19. 19. Prof. Pier Luca Lanzi Geometric Interpretation of Correlation • The correlation coefficient is simply the cosine of the angle between the two centered attribute vectors 19
  20. 20. Prof. Pier Luca Lanzi Normalization 20
  21. 21. Prof. Pier Luca Lanzi
  22. 22. Prof. Pier Luca Lanzi
  23. 23. Prof. Pier Luca Lanzi Summary Statistics • They are numbers that summarize properties of the data • Summarized properties include location, mean, spread, skewness, standard deviation • Most summary statistics can be calculated in a single pass 23
  24. 24. Prof. Pier Luca Lanzi Frequency and Mode • The frequency of an attribute value is the percentage of time the value occurs in the data set • For example, given the attribute ‘gender’ and a representative population of people, the gender ‘female’ occurs about 50% of the time. • The mode of an attribute is the most frequent attribute value • The notions of frequency and mode are typically used with categorical data 24
  25. 25. Prof. Pier Luca Lanzi Measures of Location: Mean and Median • The mean is the most common measure of the location of a set of points • However, the mean is very sensitive to outliers • Thus, the median or a trimmed mean is also commonly used 25
  26. 26. Prof. Pier Luca Lanzi Measures of Spread: Range and Variance • Range is the difference between the max and min • The variance or standard deviation is the most common measure of the spread of a set of points • However, this is also sensitive to outliers, so that other measures are often used 26
  27. 27. Prof. Pier Luca Lanzi Percentiles • For continuous data, the notion of a percentile is veryuseful • Given an ordinal or continuous attribute x and a number p between 0 and 100, the p-th percentile is a value xp of x such that p% of the observed values of x are less than xp • For instance, the 50th percentile is the value x50% such that 50% of all values of x are less than x50% 27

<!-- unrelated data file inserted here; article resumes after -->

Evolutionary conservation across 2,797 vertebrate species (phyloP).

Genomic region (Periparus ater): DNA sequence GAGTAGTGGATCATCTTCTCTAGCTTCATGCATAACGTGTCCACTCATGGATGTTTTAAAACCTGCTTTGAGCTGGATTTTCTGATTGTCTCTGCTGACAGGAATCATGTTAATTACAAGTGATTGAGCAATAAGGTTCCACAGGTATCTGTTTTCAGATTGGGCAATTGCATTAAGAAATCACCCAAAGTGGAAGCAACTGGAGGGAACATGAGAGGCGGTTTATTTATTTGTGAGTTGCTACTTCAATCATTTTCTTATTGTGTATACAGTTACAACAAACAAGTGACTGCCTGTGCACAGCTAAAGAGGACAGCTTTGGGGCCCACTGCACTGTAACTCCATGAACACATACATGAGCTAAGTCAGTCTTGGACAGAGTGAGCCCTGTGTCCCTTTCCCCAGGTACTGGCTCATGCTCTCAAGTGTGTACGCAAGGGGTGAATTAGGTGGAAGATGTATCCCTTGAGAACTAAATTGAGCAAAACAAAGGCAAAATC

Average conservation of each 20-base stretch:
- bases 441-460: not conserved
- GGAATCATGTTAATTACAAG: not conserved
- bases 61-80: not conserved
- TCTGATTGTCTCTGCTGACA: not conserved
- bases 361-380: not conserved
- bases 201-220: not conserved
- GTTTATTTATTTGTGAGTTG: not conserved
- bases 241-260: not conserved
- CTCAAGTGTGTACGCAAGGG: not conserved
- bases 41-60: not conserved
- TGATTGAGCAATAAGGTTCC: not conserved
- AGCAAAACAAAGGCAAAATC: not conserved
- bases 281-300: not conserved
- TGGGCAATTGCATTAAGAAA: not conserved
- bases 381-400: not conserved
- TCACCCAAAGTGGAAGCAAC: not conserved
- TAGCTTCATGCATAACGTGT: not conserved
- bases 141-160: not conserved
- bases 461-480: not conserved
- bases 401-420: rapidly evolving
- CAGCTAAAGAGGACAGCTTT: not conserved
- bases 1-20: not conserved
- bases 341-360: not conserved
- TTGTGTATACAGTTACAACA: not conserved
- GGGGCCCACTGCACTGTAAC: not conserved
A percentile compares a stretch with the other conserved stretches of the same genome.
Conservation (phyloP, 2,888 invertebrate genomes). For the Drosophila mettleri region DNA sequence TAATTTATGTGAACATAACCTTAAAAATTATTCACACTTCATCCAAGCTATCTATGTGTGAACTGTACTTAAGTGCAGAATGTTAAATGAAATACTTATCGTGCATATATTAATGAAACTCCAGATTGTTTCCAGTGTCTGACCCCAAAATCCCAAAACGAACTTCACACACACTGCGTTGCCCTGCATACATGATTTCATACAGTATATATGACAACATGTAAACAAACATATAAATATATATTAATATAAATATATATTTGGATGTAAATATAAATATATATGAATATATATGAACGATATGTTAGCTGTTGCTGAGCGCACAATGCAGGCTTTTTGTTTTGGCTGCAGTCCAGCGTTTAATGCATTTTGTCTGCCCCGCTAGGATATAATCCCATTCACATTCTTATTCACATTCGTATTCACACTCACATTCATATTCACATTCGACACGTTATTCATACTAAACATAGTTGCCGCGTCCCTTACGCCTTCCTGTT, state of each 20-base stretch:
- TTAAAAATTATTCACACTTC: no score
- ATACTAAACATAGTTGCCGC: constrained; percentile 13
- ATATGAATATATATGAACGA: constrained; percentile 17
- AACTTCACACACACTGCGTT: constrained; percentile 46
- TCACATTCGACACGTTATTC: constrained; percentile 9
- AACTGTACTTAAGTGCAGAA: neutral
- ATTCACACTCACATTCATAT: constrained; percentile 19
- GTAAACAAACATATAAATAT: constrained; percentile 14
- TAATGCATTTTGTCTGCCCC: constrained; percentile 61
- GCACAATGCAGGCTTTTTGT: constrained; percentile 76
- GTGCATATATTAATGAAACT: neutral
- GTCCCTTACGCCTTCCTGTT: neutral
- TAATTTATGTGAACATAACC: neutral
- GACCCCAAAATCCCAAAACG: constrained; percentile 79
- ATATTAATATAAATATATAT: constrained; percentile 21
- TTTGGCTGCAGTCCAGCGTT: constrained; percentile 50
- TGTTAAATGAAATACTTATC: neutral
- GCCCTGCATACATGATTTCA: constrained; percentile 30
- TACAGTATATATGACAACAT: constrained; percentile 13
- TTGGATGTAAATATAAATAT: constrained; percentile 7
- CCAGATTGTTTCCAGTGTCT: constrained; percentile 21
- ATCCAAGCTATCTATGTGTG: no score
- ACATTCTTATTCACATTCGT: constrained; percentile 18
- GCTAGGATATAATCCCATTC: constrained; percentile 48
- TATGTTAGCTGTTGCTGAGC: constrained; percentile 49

28. 28. Prof. Pier Luca Lanzi Visualization • Visualization is the conversion of data into a visual or tabular format so that the characteristics of the data and the relationships among data items or attributes can be analyzed or reported • Data visualization is one of the most powerful and appealing techniques for data exploration §Humans have a well developed ability to analyze large amounts of information that is presented visually §Can detect general patterns and trends §Can detect outliers and unusual patterns 28
  29. 29. Prof. Pier Luca Lanzi Barplots • They use horizontal or vertical bars to compare categories. • One axis shows the compared categories, the other axis represents a discrete value • Some bar graphs present bars clustered in groups of more than one (grouped bar graphs), and others show the bars divided into subparts to show cumulate effect (stacked bar graphs) 29